Palaeobotanical studies and collecting in the 19th century, with particular reference to the Ravenhead collection and Henry Hugh Higgins
W. Simkiss, A. J. Bowden, 2005. "Palaeobotanical studies and collecting in the 19th century, with particular reference to the Ravenhead collection and Henry Hugh Higgins", History of Palaeobotany: Selected Essays, A.J. Bowden, C.V. Burek, R. Wilding
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Palaeobotanical studies in the NW of England could be said to originate with Mr William Barton and Charles Leigh in the latter part of the 17th century. These individuals merely noted the existence of fossil plant remains in the Coal Measure deposits around Lancashire. However, it was not until the 19th century before any real studies were carried out on the flora found within the Lancashire Coalfield.
The Ravenhead collection is primarily made up of an Upper Carboniferous Langsettian flora, fish and bivalves with some insect remains. The collector was Liverpool Museum volunteer Reverend Henry Hugh Higgins and the collection was made from a railway construction site in 1870. The site exposed two coal seams known as the Upper and Lower Ravenhead Coals.
The collection was exhibited at the British Association meeting held in Liverpool in 1870 and at once created a great deal of interest. W. Carruthers remarked upon the fine preservation and the importance of having material where the separate components can now with certainty be shown to be part of the same plant.
Higgins published the first paper on the Ravenhead collection in 1871. A year later, museum assistant Frederick Price Marrat produced an extensive paper for the Liverpool Geological Society in which he attempted a more detailed description of the Ravenhead flora. This paper described 58 true and seed fern specimens with variations, nine types that included five holotypes and two syntypes. However, Marrat admitted he found identification of plant remains by relying on external features extremely difficult and Williamson’s methods of examining the microstructures of fossilized material were not yet in use. He published a further paper in 1872, listing the Sphenopsids found at the Ravenhead site. The bulk of the Ravenhead collection, including most of the types, survived the May 1941 blitz that virtually destroyed the museum. Unfortunately, all of the Ravenhead display material was lost in the fire.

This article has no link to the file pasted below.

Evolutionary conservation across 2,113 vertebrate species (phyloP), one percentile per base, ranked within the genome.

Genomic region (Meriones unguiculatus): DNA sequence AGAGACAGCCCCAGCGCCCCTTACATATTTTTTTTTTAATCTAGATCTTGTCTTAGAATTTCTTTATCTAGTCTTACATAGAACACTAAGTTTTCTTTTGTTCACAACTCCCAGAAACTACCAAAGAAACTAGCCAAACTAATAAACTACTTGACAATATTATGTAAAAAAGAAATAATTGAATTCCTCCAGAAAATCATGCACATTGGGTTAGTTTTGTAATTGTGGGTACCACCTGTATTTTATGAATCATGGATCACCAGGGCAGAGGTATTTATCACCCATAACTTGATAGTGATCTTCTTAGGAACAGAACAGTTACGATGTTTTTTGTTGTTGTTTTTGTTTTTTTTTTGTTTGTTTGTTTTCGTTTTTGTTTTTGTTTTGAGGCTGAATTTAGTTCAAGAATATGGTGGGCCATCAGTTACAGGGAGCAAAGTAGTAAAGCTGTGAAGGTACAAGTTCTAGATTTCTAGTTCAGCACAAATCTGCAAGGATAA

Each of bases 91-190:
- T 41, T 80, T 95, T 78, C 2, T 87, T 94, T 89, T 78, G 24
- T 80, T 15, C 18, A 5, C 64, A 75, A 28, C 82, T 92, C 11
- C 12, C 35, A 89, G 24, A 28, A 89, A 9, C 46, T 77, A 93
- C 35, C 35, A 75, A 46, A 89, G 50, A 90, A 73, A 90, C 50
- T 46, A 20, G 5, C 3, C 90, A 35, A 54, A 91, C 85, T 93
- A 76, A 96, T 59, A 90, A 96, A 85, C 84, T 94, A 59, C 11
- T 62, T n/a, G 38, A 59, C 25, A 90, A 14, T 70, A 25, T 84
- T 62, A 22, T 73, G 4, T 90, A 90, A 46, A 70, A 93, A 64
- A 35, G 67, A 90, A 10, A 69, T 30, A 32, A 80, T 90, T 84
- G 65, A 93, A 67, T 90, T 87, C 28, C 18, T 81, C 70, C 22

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Often regarded as the ‘Cinderella’ of palaeontological studies, palaeobotany has a history that contains some fascinating insights into scientific endeavour, especially by palaeontologists who were perusing a personal interest rather than a career. The problems of maintaining research facilities in universities, especially in the modern era, are described and reveal a noticeable absence of a national UK strategy to preserve centres of excellence in an avowedly specialist area. Accounts of some of the pioneers demonstrate the importance of collaboration between taxonomists and illustrators. The importance of palaeobotany in the rise of geoconservation is outlined, as well as the significant and influential role of women in the discipline. Although this volume has a predominantly UK focus, two very interesting studies outline the history of palaeobotanical work in Argentina and China.